Home Technology Samsung to open 3nm semiconduction plant in the US

Samsung to open 3nm semiconduction plant in the US

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Trump’s bully tactics against Chinese companies may have been a little crazy, but it seems to have possibly scared two of the world’s biggest semiconductor producers, Samsung and TSMC into wanting to increase their manufacturing presence in the US. Bloomberg is reporting that Samsung is currently looking into spending over $10 billion to build an advanced new logic chipmaking plant in Austin, Texas. Samsung though is reportedly not messing around with the capabilities of this planned plant as the report reveals it will be capable of making processors as advanced as 3nm and become the company’s third worldwide to use extreme ultraviolet lithography technology in its chip production.

With many US tech companies encouraged to rathe produce their chips locally, this move makes a lot of sense for the company and in giving it the ability to produce 3nm processors, means it will be well geared up for future technologies across the fast-moving industry. Samsung is reportedly hoping that the plant will become operational by 2023 if all plans work out.

This comes off the news that TSMC is also investing $12 billion in a new US-based plant in Arizona with the expectation for the plant to become fully operational by 2024. For TSMC, who produces chips for Apple, it would allow them to be closer to one of their biggest clients in developing their powerful M1 processors.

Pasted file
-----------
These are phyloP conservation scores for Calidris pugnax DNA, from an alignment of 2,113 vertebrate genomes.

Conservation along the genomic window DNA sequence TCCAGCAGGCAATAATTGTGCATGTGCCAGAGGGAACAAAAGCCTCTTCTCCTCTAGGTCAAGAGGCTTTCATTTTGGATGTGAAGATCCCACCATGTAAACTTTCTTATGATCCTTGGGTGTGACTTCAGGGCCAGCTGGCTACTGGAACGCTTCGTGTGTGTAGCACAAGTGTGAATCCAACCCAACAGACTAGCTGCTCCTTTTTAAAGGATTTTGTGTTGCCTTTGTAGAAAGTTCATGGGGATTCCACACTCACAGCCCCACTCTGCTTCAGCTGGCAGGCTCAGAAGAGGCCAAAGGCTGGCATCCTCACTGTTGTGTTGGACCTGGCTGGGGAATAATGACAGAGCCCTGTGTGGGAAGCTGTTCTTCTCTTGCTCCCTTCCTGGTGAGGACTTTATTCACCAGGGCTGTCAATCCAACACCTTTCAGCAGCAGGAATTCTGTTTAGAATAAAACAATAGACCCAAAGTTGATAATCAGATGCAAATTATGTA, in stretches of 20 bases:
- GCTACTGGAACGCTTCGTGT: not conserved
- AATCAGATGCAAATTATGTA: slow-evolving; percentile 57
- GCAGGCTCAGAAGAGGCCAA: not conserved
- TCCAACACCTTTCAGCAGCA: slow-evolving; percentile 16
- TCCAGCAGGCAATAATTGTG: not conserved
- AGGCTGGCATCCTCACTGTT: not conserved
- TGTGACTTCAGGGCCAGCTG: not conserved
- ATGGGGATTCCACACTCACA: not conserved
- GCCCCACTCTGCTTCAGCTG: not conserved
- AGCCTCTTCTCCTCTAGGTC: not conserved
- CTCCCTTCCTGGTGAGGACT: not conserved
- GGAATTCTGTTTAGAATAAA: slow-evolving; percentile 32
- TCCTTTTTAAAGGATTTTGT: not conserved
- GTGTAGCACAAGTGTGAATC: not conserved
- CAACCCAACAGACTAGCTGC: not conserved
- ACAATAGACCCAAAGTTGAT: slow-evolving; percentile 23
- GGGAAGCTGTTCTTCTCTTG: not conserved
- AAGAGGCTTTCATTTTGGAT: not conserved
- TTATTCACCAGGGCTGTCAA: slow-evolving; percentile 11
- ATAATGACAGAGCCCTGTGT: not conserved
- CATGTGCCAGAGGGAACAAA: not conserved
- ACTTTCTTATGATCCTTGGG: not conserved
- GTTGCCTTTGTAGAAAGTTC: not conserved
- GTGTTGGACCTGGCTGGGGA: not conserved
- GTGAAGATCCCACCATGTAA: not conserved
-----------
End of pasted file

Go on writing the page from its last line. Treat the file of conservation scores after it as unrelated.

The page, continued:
However, with many US tech companies like Microsoft, Google and Amazon also designing their own chips before outsourcing manufacturing to the likes of TSMC and Samsung these plant moves are going to make good business sense as the Us companies loo to promote their own local manufacturing. These changes might not have much impact on us, but US manufacturing does run the risk of increasing the costs of these chipsets a fair amount and I will be interesting to see how these companies will look to introduce price competitiveness into the mix.

Last Updated: January 26, 2021

One Comment

  1. HvR

    January 27, 2021 at 01:55

    The Trump bans does not really have anything to do with this since they were never the target.

    This has way more to the with the pandemic, shipping and shutdowns in China caused huge headaches and shortages costing billions, this is also the reason for the current console shortage.

    As for costs, looking at the Intel pricepoints who have always done their CPU silicone fabrication in the US and Israel it has always been competitive. Reason I suspect for this is that silicone fabrication is not really labour intensive.


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